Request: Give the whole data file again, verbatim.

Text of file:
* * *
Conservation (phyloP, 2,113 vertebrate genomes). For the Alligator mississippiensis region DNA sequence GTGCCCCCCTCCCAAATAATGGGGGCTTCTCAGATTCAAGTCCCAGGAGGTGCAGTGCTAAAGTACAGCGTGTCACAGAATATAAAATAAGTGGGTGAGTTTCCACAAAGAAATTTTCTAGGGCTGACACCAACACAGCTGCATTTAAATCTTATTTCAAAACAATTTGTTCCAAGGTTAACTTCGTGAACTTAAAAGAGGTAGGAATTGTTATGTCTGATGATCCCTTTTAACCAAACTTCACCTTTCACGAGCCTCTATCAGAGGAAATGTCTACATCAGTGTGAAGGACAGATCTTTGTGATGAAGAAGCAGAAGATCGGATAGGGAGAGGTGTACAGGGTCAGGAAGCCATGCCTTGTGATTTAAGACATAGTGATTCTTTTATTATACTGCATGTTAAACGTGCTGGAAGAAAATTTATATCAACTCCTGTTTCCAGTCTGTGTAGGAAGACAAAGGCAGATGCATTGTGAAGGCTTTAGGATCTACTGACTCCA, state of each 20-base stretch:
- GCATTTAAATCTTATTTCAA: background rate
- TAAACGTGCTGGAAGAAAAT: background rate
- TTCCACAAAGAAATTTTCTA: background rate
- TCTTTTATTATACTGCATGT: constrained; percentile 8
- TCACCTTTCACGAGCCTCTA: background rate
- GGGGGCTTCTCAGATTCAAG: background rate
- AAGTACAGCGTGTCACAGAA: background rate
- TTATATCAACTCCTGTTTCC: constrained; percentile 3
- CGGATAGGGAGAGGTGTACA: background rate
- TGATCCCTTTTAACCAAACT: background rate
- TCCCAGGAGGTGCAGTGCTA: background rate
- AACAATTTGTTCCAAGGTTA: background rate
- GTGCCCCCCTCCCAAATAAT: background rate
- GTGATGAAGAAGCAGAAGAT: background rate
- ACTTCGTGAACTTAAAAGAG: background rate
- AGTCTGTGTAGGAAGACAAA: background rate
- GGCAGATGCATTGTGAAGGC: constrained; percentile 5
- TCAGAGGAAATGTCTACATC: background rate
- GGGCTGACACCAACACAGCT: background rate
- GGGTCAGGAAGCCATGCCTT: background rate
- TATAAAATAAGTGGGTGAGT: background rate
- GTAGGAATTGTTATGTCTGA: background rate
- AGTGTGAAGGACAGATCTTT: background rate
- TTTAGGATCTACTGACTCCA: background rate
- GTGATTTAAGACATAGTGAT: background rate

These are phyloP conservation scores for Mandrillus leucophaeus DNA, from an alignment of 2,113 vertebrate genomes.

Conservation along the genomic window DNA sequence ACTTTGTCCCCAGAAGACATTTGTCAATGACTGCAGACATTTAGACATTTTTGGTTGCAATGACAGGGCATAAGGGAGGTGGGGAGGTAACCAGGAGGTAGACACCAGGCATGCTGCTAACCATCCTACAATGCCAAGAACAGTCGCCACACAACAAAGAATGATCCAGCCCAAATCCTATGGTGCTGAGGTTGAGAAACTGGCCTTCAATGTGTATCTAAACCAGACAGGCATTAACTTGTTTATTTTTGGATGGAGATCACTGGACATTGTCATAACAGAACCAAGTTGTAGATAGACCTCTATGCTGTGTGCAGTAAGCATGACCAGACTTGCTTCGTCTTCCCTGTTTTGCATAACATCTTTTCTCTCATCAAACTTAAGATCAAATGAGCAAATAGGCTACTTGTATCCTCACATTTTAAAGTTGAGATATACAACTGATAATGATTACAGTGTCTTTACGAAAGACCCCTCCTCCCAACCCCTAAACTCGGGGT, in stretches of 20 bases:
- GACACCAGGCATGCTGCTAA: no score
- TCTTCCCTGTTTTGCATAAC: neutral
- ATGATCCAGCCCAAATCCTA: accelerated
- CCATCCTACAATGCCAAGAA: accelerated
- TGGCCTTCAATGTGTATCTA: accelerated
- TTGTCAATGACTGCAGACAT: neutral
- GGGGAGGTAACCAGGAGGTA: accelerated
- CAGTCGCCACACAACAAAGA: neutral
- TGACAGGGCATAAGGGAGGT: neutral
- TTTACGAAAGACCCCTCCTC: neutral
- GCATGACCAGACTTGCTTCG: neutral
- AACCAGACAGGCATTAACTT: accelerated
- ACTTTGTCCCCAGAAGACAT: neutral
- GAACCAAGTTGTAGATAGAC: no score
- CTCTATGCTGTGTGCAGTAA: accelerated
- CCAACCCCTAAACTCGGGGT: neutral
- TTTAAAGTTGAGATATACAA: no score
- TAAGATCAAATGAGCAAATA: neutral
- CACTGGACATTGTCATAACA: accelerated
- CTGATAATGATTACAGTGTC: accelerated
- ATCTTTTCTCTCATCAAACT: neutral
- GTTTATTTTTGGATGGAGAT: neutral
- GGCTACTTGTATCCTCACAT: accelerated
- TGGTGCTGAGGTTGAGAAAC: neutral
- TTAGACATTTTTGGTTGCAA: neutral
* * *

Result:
Conservation (phyloP, 2,113 vertebrate genomes). For the Alligator mississippiensis region DNA sequence GTGCCCCCCTCCCAAATAATGGGGGCTTCTCAGATTCAAGTCCCAGGAGGTGCAGTGCTAAAGTACAGCGTGTCACAGAATATAAAATAAGTGGGTGAGTTTCCACAAAGAAATTTTCTAGGGCTGACACCAACACAGCTGCATTTAAATCTTATTTCAAAACAATTTGTTCCAAGGTTAACTTCGTGAACTTAAAAGAGGTAGGAATTGTTATGTCTGATGATCCCTTTTAACCAAACTTCACCTTTCACGAGCCTCTATCAGAGGAAATGTCTACATCAGTGTGAAGGACAGATCTTTGTGATGAAGAAGCAGAAGATCGGATAGGGAGAGGTGTACAGGGTCAGGAAGCCATGCCTTGTGATTTAAGACATAGTGATTCTTTTATTATACTGCATGTTAAACGTGCTGGAAGAAAATTTATATCAACTCCTGTTTCCAGTCTGTGTAGGAAGACAAAGGCAGATGCATTGTGAAGGCTTTAGGATCTACTGACTCCA, state of each 20-base stretch:
- GCATTTAAATCTTATTTCAA: background rate
- TAAACGTGCTGGAAGAAAAT: background rate
- TTCCACAAAGAAATTTTCTA: background rate
- TCTTTTATTATACTGCATGT: constrained; percentile 8
- TCACCTTTCACGAGCCTCTA: background rate
- GGGGGCTTCTCAGATTCAAG: background rate
- AAGTACAGCGTGTCACAGAA: background rate
- TTATATCAACTCCTGTTTCC: constrained; percentile 3
- CGGATAGGGAGAGGTGTACA: background rate
- TGATCCCTTTTAACCAAACT: background rate
- TCCCAGGAGGTGCAGTGCTA: background rate
- AACAATTTGTTCCAAGGTTA: background rate
- GTGCCCCCCTCCCAAATAAT: background rate
- GTGATGAAGAAGCAGAAGAT: background rate
- ACTTCGTGAACTTAAAAGAG: background rate
- AGTCTGTGTAGGAAGACAAA: background rate
- GGCAGATGCATTGTGAAGGC: constrained; percentile 5
- TCAGAGGAAATGTCTACATC: background rate
- GGGCTGACACCAACACAGCT: background rate
- GGGTCAGGAAGCCATGCCTT: background rate
- TATAAAATAAGTGGGTGAGT: background rate
- GTAGGAATTGTTATGTCTGA: background rate
- AGTGTGAAGGACAGATCTTT: background rate
- TTTAGGATCTACTGACTCCA: background rate
- GTGATTTAAGACATAGTGAT: background rate

These are phyloP conservation scores for Mandrillus leucophaeus DNA, from an alignment of 2,113 vertebrate genomes.

Conservation along the genomic window DNA sequence ACTTTGTCCCCAGAAGACATTTGTCAATGACTGCAGACATTTAGACATTTTTGGTTGCAATGACAGGGCATAAGGGAGGTGGGGAGGTAACCAGGAGGTAGACACCAGGCATGCTGCTAACCATCCTACAATGCCAAGAACAGTCGCCACACAACAAAGAATGATCCAGCCCAAATCCTATGGTGCTGAGGTTGAGAAACTGGCCTTCAATGTGTATCTAAACCAGACAGGCATTAACTTGTTTATTTTTGGATGGAGATCACTGGACATTGTCATAACAGAACCAAGTTGTAGATAGACCTCTATGCTGTGTGCAGTAAGCATGACCAGACTTGCTTCGTCTTCCCTGTTTTGCATAACATCTTTTCTCTCATCAAACTTAAGATCAAATGAGCAAATAGGCTACTTGTATCCTCACATTTTAAAGTTGAGATATACAACTGATAATGATTACAGTGTCTTTACGAAAGACCCCTCCTCCCAACCCCTAAACTCGGGGT, in stretches of 20 bases:
- GACACCAGGCATGCTGCTAA: no score
- TCTTCCCTGTTTTGCATAAC: neutral
- ATGATCCAGCCCAAATCCTA: accelerated
- CCATCCTACAATGCCAAGAA: accelerated
- TGGCCTTCAATGTGTATCTA: accelerated
- TTGTCAATGACTGCAGACAT: neutral
- GGGGAGGTAACCAGGAGGTA: accelerated
- CAGTCGCCACACAACAAAGA: neutral
- TGACAGGGCATAAGGGAGGT: neutral
- TTTACGAAAGACCCCTCCTC: neutral
- GCATGACCAGACTTGCTTCG: neutral
- AACCAGACAGGCATTAACTT: accelerated
- ACTTTGTCCCCAGAAGACAT: neutral
- GAACCAAGTTGTAGATAGAC: no score
- CTCTATGCTGTGTGCAGTAA: accelerated
- CCAACCCCTAAACTCGGGGT: neutral
- TTTAAAGTTGAGATATACAA: no score
- TAAGATCAAATGAGCAAATA: neutral
- CACTGGACATTGTCATAACA: accelerated
- CTGATAATGATTACAGTGTC: accelerated
- ATCTTTTCTCTCATCAAACT: neutral
- GTTTATTTTTGGATGGAGAT: neutral
- GGCTACTTGTATCCTCACAT: accelerated
- TGGTGCTGAGGTTGAGAAAC: neutral
- TTAGACATTTTTGGTTGCAA: neutral